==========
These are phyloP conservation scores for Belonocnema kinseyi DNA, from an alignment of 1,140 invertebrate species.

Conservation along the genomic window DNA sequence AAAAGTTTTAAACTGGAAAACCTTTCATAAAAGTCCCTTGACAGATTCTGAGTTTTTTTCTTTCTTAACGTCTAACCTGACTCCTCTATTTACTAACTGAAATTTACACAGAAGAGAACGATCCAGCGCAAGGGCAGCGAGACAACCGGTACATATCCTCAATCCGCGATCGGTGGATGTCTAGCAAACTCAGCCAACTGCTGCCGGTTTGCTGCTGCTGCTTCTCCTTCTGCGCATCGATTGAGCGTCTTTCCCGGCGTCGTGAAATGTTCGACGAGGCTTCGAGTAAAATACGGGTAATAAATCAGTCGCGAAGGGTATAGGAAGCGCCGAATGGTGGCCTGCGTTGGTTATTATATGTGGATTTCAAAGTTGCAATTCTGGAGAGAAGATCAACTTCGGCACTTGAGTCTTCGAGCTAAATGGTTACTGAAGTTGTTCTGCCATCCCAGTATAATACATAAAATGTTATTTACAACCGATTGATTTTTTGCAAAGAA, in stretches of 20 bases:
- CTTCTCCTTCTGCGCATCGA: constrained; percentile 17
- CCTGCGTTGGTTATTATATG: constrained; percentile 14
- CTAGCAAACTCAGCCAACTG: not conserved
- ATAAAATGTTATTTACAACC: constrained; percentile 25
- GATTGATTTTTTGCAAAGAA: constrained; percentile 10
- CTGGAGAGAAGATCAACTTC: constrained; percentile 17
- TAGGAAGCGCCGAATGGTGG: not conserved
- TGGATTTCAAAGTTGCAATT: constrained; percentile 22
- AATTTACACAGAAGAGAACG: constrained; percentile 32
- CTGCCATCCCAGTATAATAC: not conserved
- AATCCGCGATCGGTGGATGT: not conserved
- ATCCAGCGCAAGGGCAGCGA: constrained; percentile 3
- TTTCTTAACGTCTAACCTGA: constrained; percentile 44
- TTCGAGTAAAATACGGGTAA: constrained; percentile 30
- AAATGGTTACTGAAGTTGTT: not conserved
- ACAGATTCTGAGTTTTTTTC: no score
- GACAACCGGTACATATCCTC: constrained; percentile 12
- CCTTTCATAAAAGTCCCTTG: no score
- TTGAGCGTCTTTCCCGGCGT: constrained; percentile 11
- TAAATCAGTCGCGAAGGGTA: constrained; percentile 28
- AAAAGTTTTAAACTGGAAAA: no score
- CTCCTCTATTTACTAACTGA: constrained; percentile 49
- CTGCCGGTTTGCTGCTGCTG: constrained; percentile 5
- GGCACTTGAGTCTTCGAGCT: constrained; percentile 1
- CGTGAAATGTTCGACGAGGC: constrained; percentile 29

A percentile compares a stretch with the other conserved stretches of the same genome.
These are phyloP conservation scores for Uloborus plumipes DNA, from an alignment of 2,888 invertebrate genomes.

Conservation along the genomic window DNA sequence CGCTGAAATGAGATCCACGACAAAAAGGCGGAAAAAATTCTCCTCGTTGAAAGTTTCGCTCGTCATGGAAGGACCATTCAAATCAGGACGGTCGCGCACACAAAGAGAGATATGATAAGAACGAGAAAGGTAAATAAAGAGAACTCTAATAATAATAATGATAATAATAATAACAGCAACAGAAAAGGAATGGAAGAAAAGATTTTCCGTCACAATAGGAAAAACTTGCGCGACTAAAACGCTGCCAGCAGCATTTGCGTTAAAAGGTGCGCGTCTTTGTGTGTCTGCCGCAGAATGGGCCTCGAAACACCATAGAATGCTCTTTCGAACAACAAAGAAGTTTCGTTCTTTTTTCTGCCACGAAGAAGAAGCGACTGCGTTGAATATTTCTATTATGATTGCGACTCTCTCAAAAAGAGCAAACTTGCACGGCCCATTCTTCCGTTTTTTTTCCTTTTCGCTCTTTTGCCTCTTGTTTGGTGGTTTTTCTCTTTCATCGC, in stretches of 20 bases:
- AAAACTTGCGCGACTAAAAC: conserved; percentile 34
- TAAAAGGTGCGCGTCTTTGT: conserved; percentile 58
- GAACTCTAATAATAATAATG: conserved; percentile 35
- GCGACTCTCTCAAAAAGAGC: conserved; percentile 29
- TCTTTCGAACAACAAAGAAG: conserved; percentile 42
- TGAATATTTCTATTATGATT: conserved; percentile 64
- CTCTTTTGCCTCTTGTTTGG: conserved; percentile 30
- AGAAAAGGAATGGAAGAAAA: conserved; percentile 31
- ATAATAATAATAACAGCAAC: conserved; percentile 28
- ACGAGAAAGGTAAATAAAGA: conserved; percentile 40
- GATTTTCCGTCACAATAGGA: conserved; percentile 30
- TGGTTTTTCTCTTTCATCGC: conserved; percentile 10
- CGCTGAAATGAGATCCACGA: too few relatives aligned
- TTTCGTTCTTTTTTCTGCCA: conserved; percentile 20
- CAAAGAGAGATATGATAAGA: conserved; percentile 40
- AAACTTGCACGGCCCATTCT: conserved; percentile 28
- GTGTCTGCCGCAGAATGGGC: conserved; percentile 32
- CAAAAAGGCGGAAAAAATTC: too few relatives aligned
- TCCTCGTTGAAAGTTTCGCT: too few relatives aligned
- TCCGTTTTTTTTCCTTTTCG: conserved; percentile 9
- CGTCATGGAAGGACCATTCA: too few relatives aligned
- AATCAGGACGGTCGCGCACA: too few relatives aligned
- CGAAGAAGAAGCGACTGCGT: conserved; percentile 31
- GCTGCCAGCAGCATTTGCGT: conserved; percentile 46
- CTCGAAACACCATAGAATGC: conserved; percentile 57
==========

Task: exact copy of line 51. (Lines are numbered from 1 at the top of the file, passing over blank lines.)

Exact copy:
- CGTCATGGAAGGACCATTCA: too few relatives aligned